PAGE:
"You won," he said, without looking at her, though fencing lightly with his elbow against hers. "You won freedom from me, for yourself and your brother. I have no power over you. That is as true now as it was then. But Sarah ... you did not refuse the Labyrinth's power." Sarah blinked, falling still, and he turned to face her with something dark and very ancient in his eyes. "You did not renounce her, Sarah. And she does not easily release what she has claimed. For thirteen hours, you were hers, and for thirteen hours you will be ever again, unless you fight and win your freedom once more, and this time think more carefully who you renounce."

There was something in the way he said it. As though he'd wanted it to be cold, wanted it to be sneering, but it had come out almost longing instead, and very tired. A surrender, where there should have been a challenge, and almost an amusement because of it. She stared at him, for a thoughtful second, and then:

"Do you want that?" she asked, and she remembered that he'd thought her cruel, once, and looked now like he thought it again. "Do you want me to be free, and never trouble you again?"

He looked away, and he laughed, hard and bright and truly, genuinely joyous. He laughed, and she looked at him, and he answered.

"Oh, Sarah. The choice is yours. Don't look to someone else to make it now. You're better than that, are you not?"

It was her turn to be silent, then. For a moment, while she studied him and she thought. For far less time than three years or thirteen. She'd always been more decisive than him, she thought, and let herself smile a little because of it.

"She won you, didn't she," she murmured, just looking at him, looking out from him to the hedge maze and the stone maze and the layered winding of the Labyrinth around them. To the magic and the terror, to the world that had snared her against her will, and perhaps had done the same to someone else before her.

She looked to the Labyrinth that had snared a Queen, and wondered how long ago it had first snared a King. Jareth let himself sigh, a knot coming undone inside him, and leaned against her in the endless sunlight. Rueful, tired, and amused.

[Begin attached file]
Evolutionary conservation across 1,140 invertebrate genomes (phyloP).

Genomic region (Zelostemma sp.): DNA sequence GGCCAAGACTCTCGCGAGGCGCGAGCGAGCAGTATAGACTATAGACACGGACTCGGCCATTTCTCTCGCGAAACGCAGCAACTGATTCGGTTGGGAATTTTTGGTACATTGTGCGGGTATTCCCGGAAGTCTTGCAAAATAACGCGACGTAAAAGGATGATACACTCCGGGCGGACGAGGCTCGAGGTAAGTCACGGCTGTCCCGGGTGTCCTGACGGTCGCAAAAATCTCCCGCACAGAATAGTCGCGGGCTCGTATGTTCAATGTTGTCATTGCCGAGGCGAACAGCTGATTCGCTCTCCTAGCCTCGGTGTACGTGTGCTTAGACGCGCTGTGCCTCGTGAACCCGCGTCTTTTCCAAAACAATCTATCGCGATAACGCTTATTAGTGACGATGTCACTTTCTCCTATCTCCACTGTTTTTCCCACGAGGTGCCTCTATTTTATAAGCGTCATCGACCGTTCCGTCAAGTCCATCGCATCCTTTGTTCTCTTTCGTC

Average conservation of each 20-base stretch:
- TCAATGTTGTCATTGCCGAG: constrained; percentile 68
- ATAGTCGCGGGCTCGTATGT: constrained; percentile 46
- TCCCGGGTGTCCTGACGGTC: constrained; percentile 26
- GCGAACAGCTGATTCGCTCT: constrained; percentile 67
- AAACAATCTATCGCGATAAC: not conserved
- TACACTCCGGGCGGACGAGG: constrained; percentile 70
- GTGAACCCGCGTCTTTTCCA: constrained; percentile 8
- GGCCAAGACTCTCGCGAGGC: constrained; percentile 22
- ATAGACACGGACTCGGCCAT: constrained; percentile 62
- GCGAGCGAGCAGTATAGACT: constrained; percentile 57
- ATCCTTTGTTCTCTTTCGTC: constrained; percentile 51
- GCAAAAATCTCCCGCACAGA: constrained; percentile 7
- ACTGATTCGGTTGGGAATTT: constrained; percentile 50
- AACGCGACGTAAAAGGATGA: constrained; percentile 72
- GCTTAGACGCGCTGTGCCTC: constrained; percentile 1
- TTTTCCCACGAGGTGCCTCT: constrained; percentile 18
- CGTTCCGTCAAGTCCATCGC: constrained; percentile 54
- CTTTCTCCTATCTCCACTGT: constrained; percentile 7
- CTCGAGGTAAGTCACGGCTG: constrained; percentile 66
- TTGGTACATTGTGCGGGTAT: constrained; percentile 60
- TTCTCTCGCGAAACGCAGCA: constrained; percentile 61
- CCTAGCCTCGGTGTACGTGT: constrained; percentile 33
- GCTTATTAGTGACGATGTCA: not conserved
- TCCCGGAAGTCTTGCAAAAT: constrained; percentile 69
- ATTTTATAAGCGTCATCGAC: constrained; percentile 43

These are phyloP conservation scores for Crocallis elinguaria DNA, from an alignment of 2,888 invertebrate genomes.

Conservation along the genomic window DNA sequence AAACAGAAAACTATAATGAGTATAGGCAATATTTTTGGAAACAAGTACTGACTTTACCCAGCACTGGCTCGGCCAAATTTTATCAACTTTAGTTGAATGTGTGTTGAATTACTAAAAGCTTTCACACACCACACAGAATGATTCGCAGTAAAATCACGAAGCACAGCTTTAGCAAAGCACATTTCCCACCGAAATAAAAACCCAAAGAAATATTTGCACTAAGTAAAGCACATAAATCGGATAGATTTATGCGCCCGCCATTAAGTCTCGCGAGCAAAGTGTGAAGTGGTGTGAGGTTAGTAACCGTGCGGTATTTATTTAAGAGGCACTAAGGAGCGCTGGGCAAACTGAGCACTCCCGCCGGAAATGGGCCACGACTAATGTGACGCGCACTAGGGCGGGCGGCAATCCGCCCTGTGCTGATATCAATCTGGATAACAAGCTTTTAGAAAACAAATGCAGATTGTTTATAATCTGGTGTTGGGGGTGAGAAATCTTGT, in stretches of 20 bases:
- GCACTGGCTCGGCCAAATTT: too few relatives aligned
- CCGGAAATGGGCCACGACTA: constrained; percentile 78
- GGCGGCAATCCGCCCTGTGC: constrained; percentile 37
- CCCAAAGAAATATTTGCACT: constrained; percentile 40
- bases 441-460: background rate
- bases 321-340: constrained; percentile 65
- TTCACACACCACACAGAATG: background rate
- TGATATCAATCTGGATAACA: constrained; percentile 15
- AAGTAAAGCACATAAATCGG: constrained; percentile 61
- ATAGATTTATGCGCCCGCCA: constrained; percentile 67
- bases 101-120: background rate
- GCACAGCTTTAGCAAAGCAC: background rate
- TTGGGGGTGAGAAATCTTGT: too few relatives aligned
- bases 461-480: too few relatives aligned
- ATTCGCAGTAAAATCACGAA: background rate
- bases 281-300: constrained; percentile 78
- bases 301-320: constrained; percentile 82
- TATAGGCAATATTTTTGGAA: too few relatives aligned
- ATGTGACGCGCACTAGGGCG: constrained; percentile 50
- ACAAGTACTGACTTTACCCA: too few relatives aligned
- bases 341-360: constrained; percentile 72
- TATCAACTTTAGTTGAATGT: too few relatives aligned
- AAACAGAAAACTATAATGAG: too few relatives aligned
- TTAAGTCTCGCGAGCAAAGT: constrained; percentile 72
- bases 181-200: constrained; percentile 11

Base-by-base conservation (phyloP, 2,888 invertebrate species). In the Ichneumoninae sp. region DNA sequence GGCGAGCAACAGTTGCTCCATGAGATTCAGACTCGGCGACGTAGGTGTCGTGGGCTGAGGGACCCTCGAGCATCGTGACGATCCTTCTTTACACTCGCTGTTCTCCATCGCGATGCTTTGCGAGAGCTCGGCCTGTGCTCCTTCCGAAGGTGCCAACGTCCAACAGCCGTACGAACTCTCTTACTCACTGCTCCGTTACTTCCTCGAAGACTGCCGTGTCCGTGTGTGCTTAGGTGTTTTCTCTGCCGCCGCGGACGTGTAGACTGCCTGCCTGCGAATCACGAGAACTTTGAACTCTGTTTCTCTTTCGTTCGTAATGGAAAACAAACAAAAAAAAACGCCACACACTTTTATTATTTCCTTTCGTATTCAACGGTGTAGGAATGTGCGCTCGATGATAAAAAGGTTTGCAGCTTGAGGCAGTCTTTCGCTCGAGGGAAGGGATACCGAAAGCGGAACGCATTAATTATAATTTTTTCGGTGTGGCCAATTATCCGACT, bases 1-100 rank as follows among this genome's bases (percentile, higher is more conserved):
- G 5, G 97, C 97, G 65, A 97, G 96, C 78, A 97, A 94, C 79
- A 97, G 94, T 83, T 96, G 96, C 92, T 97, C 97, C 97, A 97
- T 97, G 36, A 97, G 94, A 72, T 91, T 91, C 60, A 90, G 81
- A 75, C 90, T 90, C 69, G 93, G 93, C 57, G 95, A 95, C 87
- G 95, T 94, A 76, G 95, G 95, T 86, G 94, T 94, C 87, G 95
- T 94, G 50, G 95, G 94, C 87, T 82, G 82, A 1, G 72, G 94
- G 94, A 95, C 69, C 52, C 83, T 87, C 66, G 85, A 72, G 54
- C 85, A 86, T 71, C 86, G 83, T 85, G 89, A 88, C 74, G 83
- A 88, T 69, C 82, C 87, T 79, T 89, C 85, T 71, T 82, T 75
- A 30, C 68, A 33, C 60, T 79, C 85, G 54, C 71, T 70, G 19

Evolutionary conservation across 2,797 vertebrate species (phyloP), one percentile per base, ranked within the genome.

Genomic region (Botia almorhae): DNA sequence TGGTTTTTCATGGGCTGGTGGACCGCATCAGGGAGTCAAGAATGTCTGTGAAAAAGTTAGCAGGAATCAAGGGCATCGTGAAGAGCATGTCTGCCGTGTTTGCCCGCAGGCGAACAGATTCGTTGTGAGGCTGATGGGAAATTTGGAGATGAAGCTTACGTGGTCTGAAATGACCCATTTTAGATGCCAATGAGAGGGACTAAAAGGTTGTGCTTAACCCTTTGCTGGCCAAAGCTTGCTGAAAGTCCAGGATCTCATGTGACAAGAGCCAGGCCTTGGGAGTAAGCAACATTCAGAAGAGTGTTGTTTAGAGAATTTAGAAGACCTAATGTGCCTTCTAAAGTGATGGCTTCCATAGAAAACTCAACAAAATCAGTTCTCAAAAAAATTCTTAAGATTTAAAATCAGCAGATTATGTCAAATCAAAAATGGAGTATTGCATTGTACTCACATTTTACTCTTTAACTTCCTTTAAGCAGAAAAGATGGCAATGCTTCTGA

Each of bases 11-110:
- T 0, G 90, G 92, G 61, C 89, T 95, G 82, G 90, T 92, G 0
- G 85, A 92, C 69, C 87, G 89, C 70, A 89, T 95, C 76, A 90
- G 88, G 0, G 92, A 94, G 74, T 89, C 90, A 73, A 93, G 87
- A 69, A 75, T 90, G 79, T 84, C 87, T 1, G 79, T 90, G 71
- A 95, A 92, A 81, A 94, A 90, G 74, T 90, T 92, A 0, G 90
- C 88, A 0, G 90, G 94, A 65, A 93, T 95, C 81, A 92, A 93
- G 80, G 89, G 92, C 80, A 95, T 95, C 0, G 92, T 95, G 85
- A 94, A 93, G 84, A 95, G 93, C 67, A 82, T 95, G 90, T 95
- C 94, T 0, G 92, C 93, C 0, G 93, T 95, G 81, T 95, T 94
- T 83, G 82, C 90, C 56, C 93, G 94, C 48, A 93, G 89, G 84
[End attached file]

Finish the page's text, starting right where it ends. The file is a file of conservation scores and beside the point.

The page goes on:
"Yes," he said, with a flutter of his hand like a bow to the realm around them. "Yes she did. Many years ago now, Sarah, but win me she did."

"Did you ever try to be free of her? When it was your turn. Did you try to renounce her?"

He paused, and he smiled in the silence, and he did not answer her. Maybe he didn't have to, she thought. The smile reached into his eyes, deep and real and true, and maybe he didn't need to answer at all.

"Don't hide from me anymore," she whispered to him, with an elbow to his ribs to point it gently home. "If I am to be won like you were before me, the least you could do is keep me company through it. I think we're both a little old now to spend a decade sulking in our rooms, don't you?"

"... No," he said, with calm affront, but she caught the shining of him. She caught the surge of joy and greed and happiness in his eyes, and she didn't mind at all that he flew from her even as he said it. He vanished in a fall of feathers, with a snide and affronted hoot to say goodbye to her. He hid himself away from her in a huff of happy anger once more, and it was ... it was perfect. It was good, and constant, and perfect, and for a second she wanted nothing more than to curse him and complain bitterly into nothing but the air. Not in earnest, but in honour. For a thirteen-year anniversary, and for many more to come.

She was too old and too grown up to curse the air, and he was too old and too regal to hide in his room. They were, they were, of course they were. Only truth in the Labyrinth. Words had power, here.

"Thirteen hours," she murmured, grinning softly to herself. "Thirteen hours a year. I think we can work with that, don't you?"

A bell tolled out across the Labyrinth, the echoing chimes of a clock, and while she sat in endless sunlight, Sarah wondered if that was the Labyrinth's answer, or its King's.

And she wondered, too, if it made a difference either way.